FAIRBORN — Fairborn native Paul Shadowen puts on the big red suit each year to play Santa Claus with the intention of bringing joy to local children, but not only does he “look” the part — he also acts it.
Shadowen, a retired mechanic, currently volunteers at the Fairborn FISH Food Pantry on a regular basis and is entering his 33rd year playing Saint Nick.
“I’ve always had a soft spot for kids,” he said. “And I get so much joy from doing this.”
Shadowen was involved with the former Ohio Veterans’ Children’s Home on Route 68 in Xenia. As Christmas approached one year, the director asked him if he had ever dressed in the big red suit and played Santa Claus. He answered that he hadn’t, to which the director asked him if he would.
He has found joy in playing the role ever since.
At one point, Shadowen found a job and lived in San Antonio, Texas and continued his jolly tradition. While playing Santa one year during an event that involved a parade, a little boy approached him with his letter. Shadowen tucked the letter away and watched as the young boy ran back into his house. Shadowen shared that the letter said, “Dear Santa, my mom and dad are in need of these items. I’m sorry about what happened in home room this year, but if you can I would really like a Stretch Armstrong toy.”
Shadowen picked up a Stretch Armstrong for the little boy in the following days and approached the home out of costume with the gift, already wrapped, in-hand. The mother answered the door and Shadowen explained who he was. He handed over the present, which brought tears to her eyes. Shadowen asked if he had done something wrong and the mother explained that the father had lost his job a few weeks prior and all the little boy had talked about was the Stretch Armstrong toy.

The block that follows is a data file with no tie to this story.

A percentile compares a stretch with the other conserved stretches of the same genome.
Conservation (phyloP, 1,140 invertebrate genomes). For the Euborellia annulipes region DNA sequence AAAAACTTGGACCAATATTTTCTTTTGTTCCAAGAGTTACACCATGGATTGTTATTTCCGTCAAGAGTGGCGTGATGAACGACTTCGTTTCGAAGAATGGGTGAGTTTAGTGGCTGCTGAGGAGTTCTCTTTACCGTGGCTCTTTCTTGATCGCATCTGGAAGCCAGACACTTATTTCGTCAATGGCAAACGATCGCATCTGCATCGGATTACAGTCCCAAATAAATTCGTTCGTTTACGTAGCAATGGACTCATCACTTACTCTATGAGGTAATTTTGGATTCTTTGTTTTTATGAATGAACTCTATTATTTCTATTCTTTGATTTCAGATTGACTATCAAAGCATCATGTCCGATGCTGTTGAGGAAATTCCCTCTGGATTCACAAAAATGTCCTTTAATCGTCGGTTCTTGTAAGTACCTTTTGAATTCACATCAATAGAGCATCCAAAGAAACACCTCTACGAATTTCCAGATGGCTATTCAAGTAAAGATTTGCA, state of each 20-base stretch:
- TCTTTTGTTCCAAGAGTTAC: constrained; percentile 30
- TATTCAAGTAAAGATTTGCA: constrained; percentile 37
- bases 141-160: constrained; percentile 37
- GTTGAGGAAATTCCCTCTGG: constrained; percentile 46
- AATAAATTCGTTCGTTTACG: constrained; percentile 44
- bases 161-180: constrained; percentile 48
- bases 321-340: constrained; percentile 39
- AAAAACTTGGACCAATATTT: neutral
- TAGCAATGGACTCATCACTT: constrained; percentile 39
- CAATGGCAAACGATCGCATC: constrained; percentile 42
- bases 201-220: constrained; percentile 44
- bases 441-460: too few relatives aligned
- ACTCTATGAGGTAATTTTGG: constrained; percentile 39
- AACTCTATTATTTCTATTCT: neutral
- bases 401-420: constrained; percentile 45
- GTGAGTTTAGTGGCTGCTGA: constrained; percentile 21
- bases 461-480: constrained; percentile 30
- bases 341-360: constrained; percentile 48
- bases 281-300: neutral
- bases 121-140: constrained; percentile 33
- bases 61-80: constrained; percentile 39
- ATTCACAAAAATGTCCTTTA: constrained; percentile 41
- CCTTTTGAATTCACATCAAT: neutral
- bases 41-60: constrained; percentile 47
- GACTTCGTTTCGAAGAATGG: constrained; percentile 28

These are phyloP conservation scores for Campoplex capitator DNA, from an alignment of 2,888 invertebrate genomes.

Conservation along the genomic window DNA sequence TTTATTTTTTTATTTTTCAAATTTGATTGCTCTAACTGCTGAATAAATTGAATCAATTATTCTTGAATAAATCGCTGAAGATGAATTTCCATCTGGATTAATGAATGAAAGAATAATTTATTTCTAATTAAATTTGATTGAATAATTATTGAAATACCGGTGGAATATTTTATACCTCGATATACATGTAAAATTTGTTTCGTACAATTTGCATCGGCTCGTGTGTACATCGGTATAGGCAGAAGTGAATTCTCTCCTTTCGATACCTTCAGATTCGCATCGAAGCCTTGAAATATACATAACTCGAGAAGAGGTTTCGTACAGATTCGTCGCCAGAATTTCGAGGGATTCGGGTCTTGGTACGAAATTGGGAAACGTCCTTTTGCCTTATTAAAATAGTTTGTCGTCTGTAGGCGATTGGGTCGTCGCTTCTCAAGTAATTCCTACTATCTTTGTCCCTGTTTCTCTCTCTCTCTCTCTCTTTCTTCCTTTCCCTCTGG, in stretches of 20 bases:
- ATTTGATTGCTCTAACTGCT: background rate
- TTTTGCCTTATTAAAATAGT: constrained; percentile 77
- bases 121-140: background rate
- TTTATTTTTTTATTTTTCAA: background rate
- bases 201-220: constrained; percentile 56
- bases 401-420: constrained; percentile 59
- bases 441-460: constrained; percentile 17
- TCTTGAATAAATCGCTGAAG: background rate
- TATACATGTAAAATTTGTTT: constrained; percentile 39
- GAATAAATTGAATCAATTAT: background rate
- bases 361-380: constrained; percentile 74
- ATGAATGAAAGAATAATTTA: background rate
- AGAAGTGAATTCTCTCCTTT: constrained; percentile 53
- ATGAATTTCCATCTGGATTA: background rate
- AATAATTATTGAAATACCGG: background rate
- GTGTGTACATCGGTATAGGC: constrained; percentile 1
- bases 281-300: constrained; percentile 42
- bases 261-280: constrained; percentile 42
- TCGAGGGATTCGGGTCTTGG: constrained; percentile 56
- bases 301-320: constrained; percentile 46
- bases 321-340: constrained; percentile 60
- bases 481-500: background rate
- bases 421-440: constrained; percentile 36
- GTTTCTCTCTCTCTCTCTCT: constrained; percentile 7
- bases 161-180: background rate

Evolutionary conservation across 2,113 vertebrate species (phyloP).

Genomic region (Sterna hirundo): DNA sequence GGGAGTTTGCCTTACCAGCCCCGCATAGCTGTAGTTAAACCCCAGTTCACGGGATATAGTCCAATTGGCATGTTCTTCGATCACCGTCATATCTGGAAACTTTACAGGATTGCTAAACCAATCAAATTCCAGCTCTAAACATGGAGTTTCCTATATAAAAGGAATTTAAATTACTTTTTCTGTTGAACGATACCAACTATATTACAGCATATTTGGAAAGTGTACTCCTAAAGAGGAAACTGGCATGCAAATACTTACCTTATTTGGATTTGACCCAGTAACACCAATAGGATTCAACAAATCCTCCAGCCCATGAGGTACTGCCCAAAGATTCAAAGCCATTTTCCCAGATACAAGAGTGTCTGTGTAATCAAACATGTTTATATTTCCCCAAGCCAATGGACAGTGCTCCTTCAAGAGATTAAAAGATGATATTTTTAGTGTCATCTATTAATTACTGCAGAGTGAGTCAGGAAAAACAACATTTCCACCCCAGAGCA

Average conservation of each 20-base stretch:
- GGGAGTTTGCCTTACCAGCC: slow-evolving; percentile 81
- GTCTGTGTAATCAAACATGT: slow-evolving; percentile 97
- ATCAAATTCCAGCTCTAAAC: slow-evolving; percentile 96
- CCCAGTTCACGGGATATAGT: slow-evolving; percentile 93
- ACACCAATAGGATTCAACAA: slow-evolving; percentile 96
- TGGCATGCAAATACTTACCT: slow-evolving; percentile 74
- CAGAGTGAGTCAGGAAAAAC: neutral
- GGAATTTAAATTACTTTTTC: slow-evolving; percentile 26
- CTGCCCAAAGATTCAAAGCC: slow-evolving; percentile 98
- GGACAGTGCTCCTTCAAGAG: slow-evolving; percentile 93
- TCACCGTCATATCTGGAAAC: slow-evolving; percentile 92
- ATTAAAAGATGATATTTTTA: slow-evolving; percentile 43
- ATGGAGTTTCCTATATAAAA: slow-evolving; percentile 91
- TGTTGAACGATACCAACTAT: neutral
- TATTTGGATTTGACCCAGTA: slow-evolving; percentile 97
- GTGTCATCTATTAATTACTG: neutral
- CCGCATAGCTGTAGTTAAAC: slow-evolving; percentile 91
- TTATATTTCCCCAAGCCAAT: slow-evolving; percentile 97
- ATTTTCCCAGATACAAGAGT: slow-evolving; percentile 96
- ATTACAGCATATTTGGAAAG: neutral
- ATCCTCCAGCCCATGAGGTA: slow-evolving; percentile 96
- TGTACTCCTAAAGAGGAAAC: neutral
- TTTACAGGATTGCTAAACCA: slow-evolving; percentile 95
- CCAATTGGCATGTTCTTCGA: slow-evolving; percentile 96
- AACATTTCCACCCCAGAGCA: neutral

“It’s always about the kids,” he said.
During a breakfast with Santa event, a young girl — dressed to the nines with a green velvet dress and patent leather shoes — climbed into his lap and handed him a gift. Shadowen explained that it was not her job to give him a present, to which she responded, “No, Santa, it’s a travel alarm clock. Don’t be late.”
“It makes me smile from ear-to-ear,” Shadowen said. “It’ll make me tear up. Some of the stuff is just amazing.”
As Shadowen made playing Santa his own tradition, his late wife would join him dressed as an elf. He explained that Christmas became an important holiday for his family — even playing the part for his own household.
“When it’s all said and done, I get so much joy out of this,” Shadowen said.
When Shadowen is not playing Santa or volunteering at the Fairborn FISH Food Pantry, he may be found cooking as it is another one of his favorite past-times.
“The best thing you can do is ask me for my recipe,” he said with a smile.
Contact Whitney Vickers at 937-502-4532.